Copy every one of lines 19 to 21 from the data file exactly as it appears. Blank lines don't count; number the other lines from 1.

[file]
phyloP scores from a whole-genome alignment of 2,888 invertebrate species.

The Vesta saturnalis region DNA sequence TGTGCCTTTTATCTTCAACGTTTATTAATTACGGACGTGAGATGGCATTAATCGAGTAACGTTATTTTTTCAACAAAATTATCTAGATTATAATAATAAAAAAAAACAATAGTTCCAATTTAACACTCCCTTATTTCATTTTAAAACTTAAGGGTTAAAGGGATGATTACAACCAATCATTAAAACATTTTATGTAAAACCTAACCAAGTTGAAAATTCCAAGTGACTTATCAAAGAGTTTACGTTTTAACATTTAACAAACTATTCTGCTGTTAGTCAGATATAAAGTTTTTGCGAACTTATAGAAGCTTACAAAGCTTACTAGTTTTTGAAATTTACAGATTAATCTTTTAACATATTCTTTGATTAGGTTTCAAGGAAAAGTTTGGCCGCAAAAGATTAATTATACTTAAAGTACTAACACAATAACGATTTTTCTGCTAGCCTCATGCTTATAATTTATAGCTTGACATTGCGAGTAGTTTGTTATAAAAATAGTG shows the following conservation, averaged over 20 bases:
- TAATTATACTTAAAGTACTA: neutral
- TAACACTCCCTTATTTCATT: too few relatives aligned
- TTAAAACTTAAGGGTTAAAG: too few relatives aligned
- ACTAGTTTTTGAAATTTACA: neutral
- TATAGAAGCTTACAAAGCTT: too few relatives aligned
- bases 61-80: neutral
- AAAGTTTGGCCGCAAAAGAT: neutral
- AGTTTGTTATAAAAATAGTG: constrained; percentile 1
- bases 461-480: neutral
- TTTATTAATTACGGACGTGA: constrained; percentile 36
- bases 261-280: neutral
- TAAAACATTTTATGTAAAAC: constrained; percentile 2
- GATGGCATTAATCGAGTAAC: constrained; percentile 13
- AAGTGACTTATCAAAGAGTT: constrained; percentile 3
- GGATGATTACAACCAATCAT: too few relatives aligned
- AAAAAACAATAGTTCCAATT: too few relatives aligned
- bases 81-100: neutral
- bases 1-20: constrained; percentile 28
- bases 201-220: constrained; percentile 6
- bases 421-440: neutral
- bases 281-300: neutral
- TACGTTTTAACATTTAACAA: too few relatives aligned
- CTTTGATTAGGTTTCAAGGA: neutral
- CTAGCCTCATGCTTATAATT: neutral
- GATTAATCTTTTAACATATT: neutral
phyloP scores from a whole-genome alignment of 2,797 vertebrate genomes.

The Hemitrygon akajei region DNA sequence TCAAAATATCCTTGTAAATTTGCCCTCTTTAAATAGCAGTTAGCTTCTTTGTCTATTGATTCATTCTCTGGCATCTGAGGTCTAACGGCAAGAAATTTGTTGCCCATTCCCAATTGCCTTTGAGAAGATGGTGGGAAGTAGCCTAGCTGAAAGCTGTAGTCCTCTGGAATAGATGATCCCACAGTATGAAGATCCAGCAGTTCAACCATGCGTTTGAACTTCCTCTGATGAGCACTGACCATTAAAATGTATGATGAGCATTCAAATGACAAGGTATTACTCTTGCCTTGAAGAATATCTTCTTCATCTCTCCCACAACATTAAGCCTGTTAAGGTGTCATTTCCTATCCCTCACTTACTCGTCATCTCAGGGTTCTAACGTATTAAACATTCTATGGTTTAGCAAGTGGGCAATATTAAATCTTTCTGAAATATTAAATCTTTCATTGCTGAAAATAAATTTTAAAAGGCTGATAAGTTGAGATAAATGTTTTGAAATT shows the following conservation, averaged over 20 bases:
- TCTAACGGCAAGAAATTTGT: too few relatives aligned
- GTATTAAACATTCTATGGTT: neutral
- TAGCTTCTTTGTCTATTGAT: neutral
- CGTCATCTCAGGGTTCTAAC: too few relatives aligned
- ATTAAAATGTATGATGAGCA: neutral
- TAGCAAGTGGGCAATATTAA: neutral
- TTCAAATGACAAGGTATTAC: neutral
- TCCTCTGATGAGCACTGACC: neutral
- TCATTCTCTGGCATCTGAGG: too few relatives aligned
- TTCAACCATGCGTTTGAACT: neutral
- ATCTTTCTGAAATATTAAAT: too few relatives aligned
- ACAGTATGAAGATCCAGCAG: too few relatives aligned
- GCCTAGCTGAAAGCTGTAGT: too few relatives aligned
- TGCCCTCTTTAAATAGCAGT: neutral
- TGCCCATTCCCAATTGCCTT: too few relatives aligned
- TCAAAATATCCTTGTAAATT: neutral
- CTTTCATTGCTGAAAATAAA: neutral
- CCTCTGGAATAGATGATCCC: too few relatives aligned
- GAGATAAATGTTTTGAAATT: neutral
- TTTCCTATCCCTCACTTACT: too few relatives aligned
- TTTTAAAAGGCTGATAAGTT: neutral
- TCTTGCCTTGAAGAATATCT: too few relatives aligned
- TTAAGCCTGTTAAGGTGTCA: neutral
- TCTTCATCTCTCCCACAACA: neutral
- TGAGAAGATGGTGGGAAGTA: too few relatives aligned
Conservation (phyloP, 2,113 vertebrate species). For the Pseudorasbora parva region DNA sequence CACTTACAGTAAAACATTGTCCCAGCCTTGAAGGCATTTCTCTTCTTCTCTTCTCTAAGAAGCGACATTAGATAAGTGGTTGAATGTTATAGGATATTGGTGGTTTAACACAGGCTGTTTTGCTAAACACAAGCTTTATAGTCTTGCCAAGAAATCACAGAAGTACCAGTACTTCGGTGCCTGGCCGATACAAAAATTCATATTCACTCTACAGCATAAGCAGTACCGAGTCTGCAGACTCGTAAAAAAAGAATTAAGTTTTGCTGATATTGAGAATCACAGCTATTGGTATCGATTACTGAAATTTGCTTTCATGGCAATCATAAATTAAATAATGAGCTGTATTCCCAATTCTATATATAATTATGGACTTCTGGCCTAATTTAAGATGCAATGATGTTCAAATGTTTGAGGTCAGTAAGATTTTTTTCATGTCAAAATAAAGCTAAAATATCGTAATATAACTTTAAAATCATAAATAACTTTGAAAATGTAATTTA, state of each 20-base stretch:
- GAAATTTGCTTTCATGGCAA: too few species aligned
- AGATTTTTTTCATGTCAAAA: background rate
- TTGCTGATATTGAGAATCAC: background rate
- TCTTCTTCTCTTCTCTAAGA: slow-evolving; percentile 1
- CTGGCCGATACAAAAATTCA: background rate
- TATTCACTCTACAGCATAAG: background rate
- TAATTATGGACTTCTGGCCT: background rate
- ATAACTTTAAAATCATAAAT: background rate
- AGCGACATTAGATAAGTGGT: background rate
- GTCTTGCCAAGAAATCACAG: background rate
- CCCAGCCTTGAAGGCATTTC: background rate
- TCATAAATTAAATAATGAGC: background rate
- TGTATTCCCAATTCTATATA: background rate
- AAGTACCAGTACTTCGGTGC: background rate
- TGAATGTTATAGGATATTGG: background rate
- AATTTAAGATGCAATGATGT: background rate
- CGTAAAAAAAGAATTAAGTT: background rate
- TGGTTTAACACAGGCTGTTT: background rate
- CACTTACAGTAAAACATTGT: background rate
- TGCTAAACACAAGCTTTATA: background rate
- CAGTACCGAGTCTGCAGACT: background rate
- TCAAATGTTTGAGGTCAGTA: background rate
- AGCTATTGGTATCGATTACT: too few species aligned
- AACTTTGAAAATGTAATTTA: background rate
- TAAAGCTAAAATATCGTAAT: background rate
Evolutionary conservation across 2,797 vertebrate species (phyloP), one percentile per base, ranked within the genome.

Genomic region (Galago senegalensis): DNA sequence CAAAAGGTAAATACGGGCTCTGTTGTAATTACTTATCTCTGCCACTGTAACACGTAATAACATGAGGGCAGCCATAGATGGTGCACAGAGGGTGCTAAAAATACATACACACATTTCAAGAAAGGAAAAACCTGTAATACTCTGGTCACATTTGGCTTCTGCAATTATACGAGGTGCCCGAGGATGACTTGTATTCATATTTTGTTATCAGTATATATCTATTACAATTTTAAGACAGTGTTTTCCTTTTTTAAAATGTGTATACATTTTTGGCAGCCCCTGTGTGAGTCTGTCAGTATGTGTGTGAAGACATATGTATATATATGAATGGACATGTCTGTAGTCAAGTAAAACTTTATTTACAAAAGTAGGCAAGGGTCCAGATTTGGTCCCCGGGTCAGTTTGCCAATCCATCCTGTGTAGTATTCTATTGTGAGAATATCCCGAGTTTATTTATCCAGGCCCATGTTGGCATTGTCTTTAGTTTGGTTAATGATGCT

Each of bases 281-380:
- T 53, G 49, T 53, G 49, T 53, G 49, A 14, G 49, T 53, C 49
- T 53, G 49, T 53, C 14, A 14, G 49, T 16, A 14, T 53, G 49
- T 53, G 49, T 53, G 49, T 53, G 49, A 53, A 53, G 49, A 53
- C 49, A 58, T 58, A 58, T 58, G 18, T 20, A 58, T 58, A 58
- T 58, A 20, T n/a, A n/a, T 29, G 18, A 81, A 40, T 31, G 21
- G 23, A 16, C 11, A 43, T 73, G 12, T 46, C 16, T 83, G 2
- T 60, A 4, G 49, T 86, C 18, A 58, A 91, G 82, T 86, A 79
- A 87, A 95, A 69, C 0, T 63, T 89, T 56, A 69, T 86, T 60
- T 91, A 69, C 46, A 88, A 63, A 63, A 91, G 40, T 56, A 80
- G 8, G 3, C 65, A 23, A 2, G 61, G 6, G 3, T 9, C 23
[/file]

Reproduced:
- bases 81-100: neutral
- bases 1-20: constrained; percentile 28
- bases 201-220: constrained; percentile 6